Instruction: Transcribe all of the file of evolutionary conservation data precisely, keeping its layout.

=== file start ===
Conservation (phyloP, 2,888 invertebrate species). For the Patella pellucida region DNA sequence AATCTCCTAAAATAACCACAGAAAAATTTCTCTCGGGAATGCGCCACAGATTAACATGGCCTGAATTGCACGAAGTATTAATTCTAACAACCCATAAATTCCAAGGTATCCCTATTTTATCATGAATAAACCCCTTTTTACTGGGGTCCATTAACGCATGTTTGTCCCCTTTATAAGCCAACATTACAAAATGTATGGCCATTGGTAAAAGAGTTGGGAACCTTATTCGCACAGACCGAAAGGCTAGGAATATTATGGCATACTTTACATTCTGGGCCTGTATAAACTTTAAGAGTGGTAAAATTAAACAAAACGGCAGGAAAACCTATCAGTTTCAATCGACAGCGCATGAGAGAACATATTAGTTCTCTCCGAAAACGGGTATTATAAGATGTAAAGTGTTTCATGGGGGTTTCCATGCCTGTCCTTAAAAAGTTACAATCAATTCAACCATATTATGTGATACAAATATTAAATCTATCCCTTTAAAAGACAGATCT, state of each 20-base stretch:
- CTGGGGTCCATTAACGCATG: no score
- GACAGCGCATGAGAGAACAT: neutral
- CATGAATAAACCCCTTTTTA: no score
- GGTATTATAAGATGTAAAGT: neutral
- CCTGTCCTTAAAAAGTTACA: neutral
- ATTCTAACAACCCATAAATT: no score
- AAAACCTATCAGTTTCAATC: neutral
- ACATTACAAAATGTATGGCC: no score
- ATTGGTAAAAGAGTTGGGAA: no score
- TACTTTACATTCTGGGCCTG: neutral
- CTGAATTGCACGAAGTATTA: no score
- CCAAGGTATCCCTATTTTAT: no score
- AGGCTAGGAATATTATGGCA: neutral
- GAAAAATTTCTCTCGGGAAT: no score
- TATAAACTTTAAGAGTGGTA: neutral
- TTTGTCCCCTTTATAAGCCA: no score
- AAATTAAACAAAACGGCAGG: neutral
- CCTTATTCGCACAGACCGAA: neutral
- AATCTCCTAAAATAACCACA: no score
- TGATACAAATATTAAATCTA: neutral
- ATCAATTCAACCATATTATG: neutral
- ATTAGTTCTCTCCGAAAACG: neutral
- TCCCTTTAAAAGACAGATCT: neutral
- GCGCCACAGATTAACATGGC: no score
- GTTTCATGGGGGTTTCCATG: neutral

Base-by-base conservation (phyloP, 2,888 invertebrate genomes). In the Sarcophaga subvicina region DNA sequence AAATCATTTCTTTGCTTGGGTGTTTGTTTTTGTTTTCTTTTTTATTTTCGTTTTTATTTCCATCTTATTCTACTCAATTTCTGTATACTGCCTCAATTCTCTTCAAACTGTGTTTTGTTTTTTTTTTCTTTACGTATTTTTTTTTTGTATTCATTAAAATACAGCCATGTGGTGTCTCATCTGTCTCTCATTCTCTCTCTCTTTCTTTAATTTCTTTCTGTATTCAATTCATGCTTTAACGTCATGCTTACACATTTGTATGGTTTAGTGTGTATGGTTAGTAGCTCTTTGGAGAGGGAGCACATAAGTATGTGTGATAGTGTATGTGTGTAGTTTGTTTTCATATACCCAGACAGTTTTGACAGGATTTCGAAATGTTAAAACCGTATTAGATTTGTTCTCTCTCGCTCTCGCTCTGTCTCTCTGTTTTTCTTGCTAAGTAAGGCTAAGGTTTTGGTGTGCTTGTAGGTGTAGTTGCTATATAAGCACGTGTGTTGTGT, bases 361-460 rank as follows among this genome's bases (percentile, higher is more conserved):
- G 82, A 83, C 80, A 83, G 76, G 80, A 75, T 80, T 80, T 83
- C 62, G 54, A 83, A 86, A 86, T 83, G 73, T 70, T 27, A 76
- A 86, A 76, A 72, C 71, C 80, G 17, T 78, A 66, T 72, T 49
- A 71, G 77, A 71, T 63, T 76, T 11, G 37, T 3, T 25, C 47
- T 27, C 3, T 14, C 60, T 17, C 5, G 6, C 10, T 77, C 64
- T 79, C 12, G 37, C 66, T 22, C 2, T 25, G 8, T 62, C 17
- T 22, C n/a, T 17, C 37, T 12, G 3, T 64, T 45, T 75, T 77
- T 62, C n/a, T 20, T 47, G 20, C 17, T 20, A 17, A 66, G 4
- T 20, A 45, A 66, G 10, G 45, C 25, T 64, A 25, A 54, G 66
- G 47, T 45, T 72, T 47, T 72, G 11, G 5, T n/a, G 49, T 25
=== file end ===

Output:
Conservation (phyloP, 2,888 invertebrate species). For the Patella pellucida region DNA sequence AATCTCCTAAAATAACCACAGAAAAATTTCTCTCGGGAATGCGCCACAGATTAACATGGCCTGAATTGCACGAAGTATTAATTCTAACAACCCATAAATTCCAAGGTATCCCTATTTTATCATGAATAAACCCCTTTTTACTGGGGTCCATTAACGCATGTTTGTCCCCTTTATAAGCCAACATTACAAAATGTATGGCCATTGGTAAAAGAGTTGGGAACCTTATTCGCACAGACCGAAAGGCTAGGAATATTATGGCATACTTTACATTCTGGGCCTGTATAAACTTTAAGAGTGGTAAAATTAAACAAAACGGCAGGAAAACCTATCAGTTTCAATCGACAGCGCATGAGAGAACATATTAGTTCTCTCCGAAAACGGGTATTATAAGATGTAAAGTGTTTCATGGGGGTTTCCATGCCTGTCCTTAAAAAGTTACAATCAATTCAACCATATTATGTGATACAAATATTAAATCTATCCCTTTAAAAGACAGATCT, state of each 20-base stretch:
- CTGGGGTCCATTAACGCATG: no score
- GACAGCGCATGAGAGAACAT: neutral
- CATGAATAAACCCCTTTTTA: no score
- GGTATTATAAGATGTAAAGT: neutral
- CCTGTCCTTAAAAAGTTACA: neutral
- ATTCTAACAACCCATAAATT: no score
- AAAACCTATCAGTTTCAATC: neutral
- ACATTACAAAATGTATGGCC: no score
- ATTGGTAAAAGAGTTGGGAA: no score
- TACTTTACATTCTGGGCCTG: neutral
- CTGAATTGCACGAAGTATTA: no score
- CCAAGGTATCCCTATTTTAT: no score
- AGGCTAGGAATATTATGGCA: neutral
- GAAAAATTTCTCTCGGGAAT: no score
- TATAAACTTTAAGAGTGGTA: neutral
- TTTGTCCCCTTTATAAGCCA: no score
- AAATTAAACAAAACGGCAGG: neutral
- CCTTATTCGCACAGACCGAA: neutral
- AATCTCCTAAAATAACCACA: no score
- TGATACAAATATTAAATCTA: neutral
- ATCAATTCAACCATATTATG: neutral
- ATTAGTTCTCTCCGAAAACG: neutral
- TCCCTTTAAAAGACAGATCT: neutral
- GCGCCACAGATTAACATGGC: no score
- GTTTCATGGGGGTTTCCATG: neutral

Base-by-base conservation (phyloP, 2,888 invertebrate genomes). In the Sarcophaga subvicina region DNA sequence AAATCATTTCTTTGCTTGGGTGTTTGTTTTTGTTTTCTTTTTTATTTTCGTTTTTATTTCCATCTTATTCTACTCAATTTCTGTATACTGCCTCAATTCTCTTCAAACTGTGTTTTGTTTTTTTTTTCTTTACGTATTTTTTTTTTGTATTCATTAAAATACAGCCATGTGGTGTCTCATCTGTCTCTCATTCTCTCTCTCTTTCTTTAATTTCTTTCTGTATTCAATTCATGCTTTAACGTCATGCTTACACATTTGTATGGTTTAGTGTGTATGGTTAGTAGCTCTTTGGAGAGGGAGCACATAAGTATGTGTGATAGTGTATGTGTGTAGTTTGTTTTCATATACCCAGACAGTTTTGACAGGATTTCGAAATGTTAAAACCGTATTAGATTTGTTCTCTCTCGCTCTCGCTCTGTCTCTCTGTTTTTCTTGCTAAGTAAGGCTAAGGTTTTGGTGTGCTTGTAGGTGTAGTTGCTATATAAGCACGTGTGTTGTGT, bases 361-460 rank as follows among this genome's bases (percentile, higher is more conserved):
- G 82, A 83, C 80, A 83, G 76, G 80, A 75, T 80, T 80, T 83
- C 62, G 54, A 83, A 86, A 86, T 83, G 73, T 70, T 27, A 76
- A 86, A 76, A 72, C 71, C 80, G 17, T 78, A 66, T 72, T 49
- A 71, G 77, A 71, T 63, T 76, T 11, G 37, T 3, T 25, C 47
- T 27, C 3, T 14, C 60, T 17, C 5, G 6, C 10, T 77, C 64
- T 79, C 12, G 37, C 66, T 22, C 2, T 25, G 8, T 62, C 17
- T 22, C n/a, T 17, C 37, T 12, G 3, T 64, T 45, T 75, T 77
- T 62, C n/a, T 20, T 47, G 20, C 17, T 20, A 17, A 66, G 4
- T 20, A 45, A 66, G 10, G 45, C 25, T 64, A 25, A 54, G 66
- G 47, T 45, T 72, T 47, T 72, G 11, G 5, T n/a, G 49, T 25